The negative condition avoided by a sufficiently large RAM cache is called the Pagefile or Virtual Memory (VRAM). The Pagefile is a portion of your computer’s hard drive that acts as a spill over if your processor needs more work space than your cache of RAM provides. The problem with this is that your hard drive is MILES slower than your RAM in speed. In fact, the entire purpose of RAM is to provide your CPU with storage fast enough to keep up with it’s gajillions of calculations per second. So anytime your RAM proves insufficient, and your CPU is forced to use the slower Pagefile, your computer will run into a huge bottleneck. This will make your PC run slow. The obvious way to avoid this is by having enough RAM that your computer is able to make as little use of the Pagefile as possible.
Before you go out and drop a hundred bucks on RAM though, understand that there is a sweet spot. While you definitely won’t harm your PC by adding lots of RAM, you’ll also see highly diminished returns after a certain point. Remember that RAM doesn’t speed up your PC directly; it only helps you avoid something that will slow it down. Once you’ve got enough RAM that your Pagefile issues are nullified, there’s very little that adding more RAM will do to improve the speed of your computer. Modern systems (Windows Vista or 7) usually get most of what they can out of 4GB of RAM.
The amount of RAM you’re using can be monitored in the same way we watched our CPU usage before. Open up the performance graph and go about your business. If you’re seeing your RAM consistently sit at more than 75% of your total cache, you could probably benefit from more memory. If not, you’re probably sitting pretty where you’re at.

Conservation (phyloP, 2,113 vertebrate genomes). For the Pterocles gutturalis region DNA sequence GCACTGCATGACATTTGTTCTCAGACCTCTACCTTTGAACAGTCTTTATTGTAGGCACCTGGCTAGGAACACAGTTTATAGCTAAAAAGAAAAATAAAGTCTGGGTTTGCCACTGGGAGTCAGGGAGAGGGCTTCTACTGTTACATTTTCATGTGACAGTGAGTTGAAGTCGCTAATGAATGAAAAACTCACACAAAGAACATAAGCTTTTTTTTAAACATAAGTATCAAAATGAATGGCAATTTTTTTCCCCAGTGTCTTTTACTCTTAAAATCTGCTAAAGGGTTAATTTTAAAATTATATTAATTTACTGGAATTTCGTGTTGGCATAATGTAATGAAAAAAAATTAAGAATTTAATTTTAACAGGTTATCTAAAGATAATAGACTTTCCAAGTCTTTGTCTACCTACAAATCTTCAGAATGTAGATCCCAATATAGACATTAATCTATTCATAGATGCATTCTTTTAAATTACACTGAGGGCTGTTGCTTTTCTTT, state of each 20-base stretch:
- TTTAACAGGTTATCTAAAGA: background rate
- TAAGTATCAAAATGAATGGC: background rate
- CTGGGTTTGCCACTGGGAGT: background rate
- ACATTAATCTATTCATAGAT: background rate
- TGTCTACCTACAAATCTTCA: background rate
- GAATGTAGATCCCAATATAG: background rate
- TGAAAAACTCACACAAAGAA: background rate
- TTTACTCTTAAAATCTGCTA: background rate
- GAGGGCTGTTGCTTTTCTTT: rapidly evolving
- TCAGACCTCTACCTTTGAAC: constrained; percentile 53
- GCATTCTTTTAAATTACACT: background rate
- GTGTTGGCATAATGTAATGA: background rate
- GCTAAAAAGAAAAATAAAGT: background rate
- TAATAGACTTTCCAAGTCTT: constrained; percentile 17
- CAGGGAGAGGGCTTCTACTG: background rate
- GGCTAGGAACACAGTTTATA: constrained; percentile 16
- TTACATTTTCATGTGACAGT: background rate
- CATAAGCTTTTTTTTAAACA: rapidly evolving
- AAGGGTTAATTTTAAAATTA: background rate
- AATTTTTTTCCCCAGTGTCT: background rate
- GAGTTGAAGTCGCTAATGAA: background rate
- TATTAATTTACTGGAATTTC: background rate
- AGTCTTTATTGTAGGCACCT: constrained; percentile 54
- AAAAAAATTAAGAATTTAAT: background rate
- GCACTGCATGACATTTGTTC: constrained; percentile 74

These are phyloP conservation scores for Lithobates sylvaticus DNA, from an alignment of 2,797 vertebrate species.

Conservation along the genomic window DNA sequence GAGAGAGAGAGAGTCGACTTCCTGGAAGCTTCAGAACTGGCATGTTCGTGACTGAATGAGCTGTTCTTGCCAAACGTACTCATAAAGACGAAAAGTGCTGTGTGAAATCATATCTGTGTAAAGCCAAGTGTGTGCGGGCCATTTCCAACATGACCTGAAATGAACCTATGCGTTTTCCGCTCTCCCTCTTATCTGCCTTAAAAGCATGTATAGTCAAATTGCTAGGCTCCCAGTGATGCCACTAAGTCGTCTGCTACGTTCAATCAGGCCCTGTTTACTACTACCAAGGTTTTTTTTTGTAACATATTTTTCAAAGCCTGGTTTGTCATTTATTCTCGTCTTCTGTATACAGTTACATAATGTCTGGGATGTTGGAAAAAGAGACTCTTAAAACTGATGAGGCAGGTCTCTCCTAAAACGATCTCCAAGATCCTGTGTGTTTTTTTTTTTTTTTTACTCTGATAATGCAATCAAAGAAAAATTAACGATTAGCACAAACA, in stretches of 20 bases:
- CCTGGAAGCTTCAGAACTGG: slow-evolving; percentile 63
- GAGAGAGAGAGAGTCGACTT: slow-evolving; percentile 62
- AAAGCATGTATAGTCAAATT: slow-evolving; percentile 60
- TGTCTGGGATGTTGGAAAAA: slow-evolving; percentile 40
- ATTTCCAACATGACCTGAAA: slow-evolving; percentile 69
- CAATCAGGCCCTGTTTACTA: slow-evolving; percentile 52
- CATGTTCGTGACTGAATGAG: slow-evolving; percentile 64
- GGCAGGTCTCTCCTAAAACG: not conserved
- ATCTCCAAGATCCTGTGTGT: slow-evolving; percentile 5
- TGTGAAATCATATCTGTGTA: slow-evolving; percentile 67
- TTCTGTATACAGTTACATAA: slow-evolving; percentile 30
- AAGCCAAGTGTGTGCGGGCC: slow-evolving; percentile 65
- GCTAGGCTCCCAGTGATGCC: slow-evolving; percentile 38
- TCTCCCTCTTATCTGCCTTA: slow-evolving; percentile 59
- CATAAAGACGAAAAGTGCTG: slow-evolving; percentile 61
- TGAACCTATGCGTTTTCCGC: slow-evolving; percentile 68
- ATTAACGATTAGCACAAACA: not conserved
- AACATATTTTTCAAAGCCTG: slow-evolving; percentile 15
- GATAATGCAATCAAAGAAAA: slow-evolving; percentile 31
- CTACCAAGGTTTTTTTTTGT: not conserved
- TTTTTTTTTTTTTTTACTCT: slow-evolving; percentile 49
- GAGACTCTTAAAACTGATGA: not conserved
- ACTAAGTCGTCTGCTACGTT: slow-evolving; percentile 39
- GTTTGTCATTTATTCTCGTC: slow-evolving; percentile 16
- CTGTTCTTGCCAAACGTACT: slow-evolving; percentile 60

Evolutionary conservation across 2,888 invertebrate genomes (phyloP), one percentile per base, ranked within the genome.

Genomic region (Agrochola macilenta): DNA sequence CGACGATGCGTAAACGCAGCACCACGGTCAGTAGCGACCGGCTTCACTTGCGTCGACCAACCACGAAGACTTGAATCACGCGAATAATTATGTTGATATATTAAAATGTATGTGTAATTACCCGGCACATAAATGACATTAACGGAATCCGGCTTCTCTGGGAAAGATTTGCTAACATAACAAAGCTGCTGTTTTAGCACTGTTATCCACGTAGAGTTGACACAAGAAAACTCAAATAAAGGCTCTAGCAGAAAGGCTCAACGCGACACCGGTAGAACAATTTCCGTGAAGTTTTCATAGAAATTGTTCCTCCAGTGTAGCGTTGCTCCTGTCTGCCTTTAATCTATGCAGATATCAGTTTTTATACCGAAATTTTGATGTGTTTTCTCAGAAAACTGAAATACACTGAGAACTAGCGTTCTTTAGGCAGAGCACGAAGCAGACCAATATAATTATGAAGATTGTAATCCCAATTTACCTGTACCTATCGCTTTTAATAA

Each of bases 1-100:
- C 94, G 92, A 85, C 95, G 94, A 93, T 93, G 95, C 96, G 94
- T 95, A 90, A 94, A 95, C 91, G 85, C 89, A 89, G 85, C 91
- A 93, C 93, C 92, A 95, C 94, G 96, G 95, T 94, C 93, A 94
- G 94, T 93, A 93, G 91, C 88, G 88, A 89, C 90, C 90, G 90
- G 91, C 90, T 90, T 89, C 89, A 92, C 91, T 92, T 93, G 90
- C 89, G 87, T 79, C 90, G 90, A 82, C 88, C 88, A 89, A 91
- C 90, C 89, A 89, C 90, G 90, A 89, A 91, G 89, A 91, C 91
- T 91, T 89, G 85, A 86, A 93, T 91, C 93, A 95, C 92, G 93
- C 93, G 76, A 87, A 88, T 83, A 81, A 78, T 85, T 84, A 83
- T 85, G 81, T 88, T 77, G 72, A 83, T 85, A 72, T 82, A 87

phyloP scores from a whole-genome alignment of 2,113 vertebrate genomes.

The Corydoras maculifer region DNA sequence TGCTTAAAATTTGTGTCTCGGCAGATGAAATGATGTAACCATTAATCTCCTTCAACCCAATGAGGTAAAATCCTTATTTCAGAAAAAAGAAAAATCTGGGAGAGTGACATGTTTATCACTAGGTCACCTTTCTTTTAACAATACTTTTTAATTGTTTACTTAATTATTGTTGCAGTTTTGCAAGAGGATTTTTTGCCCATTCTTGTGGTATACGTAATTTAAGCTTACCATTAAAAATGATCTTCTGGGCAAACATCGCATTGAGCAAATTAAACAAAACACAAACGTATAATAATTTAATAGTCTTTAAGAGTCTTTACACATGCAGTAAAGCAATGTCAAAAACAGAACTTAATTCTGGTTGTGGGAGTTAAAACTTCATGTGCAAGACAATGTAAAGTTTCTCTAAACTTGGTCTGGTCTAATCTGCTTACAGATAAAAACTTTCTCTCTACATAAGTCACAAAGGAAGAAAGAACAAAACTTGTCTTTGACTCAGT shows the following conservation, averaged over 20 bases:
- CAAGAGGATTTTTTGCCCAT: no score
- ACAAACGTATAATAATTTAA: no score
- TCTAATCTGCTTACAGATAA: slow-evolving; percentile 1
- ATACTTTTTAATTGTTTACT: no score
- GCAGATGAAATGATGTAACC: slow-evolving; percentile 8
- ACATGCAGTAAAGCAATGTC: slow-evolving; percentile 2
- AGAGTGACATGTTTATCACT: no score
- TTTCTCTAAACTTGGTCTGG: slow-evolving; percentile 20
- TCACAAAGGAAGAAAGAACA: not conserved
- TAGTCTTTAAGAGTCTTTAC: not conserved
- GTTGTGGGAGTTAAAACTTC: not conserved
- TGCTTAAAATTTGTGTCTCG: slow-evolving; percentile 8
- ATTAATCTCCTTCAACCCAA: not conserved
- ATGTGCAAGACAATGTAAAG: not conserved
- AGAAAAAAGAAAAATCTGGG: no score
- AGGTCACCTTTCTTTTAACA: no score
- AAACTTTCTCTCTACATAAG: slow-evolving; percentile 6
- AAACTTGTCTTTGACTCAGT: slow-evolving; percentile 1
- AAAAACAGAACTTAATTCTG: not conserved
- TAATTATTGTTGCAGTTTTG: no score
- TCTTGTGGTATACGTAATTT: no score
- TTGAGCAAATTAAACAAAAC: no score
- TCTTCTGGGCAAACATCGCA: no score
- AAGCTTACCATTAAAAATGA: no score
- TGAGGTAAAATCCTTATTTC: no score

How familiar is this situation to you? You double click an icon on your desktop to open a program, your mouse changes into the little hourglass or spinny circle, you hear the familiar whirring of your hard drive, and then, after a moment, your program finally opens. If opening a program or a document were just up to your processor or your RAM, it could be done in a heart beat. But any time you have to bring your hard drive into the mix, things start slowing down hard core.
This is because your hard-drive is mechanical; the data is actually stored on a metal platter and there is a metal actuator that seeks the data just like an old school record player. In contrast, your CPU and RAM communicate digitally at MUCH greater speeds. Calling up a program from a slow hard drive is like picking someone up for work or school; you pull up, honk the horn, and then tap your fingers and watch the clock while you wait for them to get in. Once the doors close, ZOOOOOOOOOOOOOM! Because of the nature of mass data storage it would be very difficult to completely eliminate any bottle necking from this component, but some upgrades can be made to minimize the resultant lag.
First, you could upgrade to a Solid State Drive (SSD). These devices are digital rather than mechanical and thus run loads faster than traditional hard drives. Upgrading to an SSD will give you immediate, guaranteed speed increases. Unfortunately they’re very expensive, costing somewhere around six times what you’d get a hard disk drive for. The best response to this is buy a very small SSD, somewhere between 40GB and 80GB and just installing the most fundamental programs along with your OS. You can then use a larger, slower, and WAY cheaper hard disk drive to install lest oft-accessed programs as well as less often used documents, pictures, videos, and other data. This will minimize the amount of time your PC spends dealing with this bottleneck.
Another upgrade you could consider making is improving the data transfer technology between the data drive and the motherboard. SATA II connections max out at 480Mbps, while newer SATA III connections can support up to 6.0Gbps! If you don’t have any SATA III ports on your motherboard, you could always add a SATA III controller card to your system.